The media is afire with New York City Mayor Bill de Blasio’s plan to diversify NYC’s most competitive high schools — Stuyvesant, Bronx Science, Brooklyn Tech — by eliminating the SHSAT admissions test. Instead of basing student suitability for these ultra-competitive schools on a single test, he says, students will be admitted based on classroom grades and state standardized test scores (a position endorsed by gubernatorial hopeful Cynthia Nixon, who just issued her own utopian education proposals with a price tag of $7.4 billion).
I think we’re talking about the wrong issue. The problem isn’t the SHSAT (used by not only these three top schools but also another five specialized schools). The problem is that NYC’s K-8 programming, with few exceptions, doesn’t prepare students for the pressure-cooker environment, 34 kids to a class, that one recent graduate describes as “ten floors of fluorescently-lit hallways where students do homework between classes; it is escalators packed with kids clutching open textbooks, using those precious 30 seconds to take a last mental photograph of the Krebs cycle before a test.”
Let’s step back for a minute because the segregation at Stuy, Bronx Science, and Brooklyn Tech isn’t new. In fact, it’s been around for at least two generations. In the 1960’s Bronx Science was 85 percent Jewish . In the 1970’s Stuyvesant was disparagingly referred to as “a free prep school for Jews.” Not sure about the Jewish percentage for Brooklyn Tech but it was high. Over the last two decades the demographics have shifted from disproportionate numbers of Jewish students attending elite schools to disproportionate numbers of Asian-American students who right now comprise 62 percent of Bronx Science’s enrollment, 73 percent of Stuy’s, and 60.5 percent of Brooklyn Tech’s.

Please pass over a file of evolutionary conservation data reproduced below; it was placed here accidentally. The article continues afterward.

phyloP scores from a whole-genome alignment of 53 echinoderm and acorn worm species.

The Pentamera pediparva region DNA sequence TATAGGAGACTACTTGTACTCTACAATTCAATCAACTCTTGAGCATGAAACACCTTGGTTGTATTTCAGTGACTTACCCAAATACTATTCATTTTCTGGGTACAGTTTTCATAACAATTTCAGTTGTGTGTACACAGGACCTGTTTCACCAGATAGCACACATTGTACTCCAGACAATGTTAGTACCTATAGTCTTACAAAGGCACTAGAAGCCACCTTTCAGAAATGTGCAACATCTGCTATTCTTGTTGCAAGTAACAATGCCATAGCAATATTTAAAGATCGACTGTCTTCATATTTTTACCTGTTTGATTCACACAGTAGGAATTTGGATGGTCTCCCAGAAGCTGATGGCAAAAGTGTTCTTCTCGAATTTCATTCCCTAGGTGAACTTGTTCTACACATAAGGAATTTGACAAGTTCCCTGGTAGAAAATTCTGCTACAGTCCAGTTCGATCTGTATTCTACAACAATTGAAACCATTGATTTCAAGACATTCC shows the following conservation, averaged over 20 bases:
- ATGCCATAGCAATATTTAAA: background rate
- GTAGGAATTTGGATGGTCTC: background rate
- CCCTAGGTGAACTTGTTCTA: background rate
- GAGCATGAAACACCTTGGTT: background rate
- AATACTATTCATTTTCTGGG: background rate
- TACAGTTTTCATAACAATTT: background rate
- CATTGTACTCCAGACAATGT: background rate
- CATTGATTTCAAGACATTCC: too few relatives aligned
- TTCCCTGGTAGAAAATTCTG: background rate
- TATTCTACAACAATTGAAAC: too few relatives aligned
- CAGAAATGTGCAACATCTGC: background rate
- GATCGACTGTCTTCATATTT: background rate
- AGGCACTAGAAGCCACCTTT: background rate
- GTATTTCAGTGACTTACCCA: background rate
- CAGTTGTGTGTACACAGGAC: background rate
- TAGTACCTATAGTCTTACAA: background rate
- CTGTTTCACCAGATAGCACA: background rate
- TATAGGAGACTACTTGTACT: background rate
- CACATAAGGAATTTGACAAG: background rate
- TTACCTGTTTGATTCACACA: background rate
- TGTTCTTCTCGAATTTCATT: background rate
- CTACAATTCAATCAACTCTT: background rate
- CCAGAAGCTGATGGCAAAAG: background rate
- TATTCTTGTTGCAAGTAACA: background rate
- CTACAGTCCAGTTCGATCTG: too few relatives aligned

, The City public school demographics, by the way, are 16.1 percent Asian.
Is this “fair?” Should the highest-achieving schools in the city be restricted to the current generation of education-obsessed new immigrants, once Jewish, now Asian? No, not if you’re using proportionality as a proxy for academic equity. In an ideal world, Black and Brown students would far outnumber white and Asian students at elite schools, mirroring the city’s diversity.
But if that’s de Blasio/Nixon’s goal — as it is for many of us — then the only way to get there is to turn our focus from these three schools to the 1,800 that make up the New York City public school system. The focus must be on K-8 because without solid, comprehensive academic underpinnings, students will be set up for failure at elite specialized schools.
In other words, if we wait until high school to fix inequitable education opportunity, then we’re way too late. There’s a reason that half of the students enrolled in SHSAT high schools came from just 22 middle schools.
The proof is in de Blasio’s former proposal to diversify SHSAT schools. We will achieve equity, he promised in 2017, through a program that offers free SHSAT tutoring to underserved students the summer between seventh and eighth grade. Enrollment to this barrier-shattering program was capped at 500 middle school students, but only three hundred showed up. Here are the results, as reported by Alina Adams:
In 2017, 3.8 percent of offers to attend NYC’s eight SHSAT schools went to Black students, while 6.5 percent went to Hispanic ones. That’s roughly 10% of the 5000+ teens who passed, out of the 28,000+ who took the exam. This year [the first year of de Blasio’s initiative], 524 kids were accepted. Which is actually down from 530 last year.
The Mayor’s diversity initiative didn’t work. Why? Because eighth grade is too late. Seventh grade is too late. If NYC is to achieve diversity, then students have to attend high-quality schools right from the get-go.
Yes, Mayor de Blasio and Ms. Nixon: NYC’s elite high schools are shamefully segregated. They always have been. But the solution isn’t making them easier to get into. The solution is fixing the academic trajectory students traverse from kindergarten through eighth grade.
And that’s a lot harder than getting rid of a test.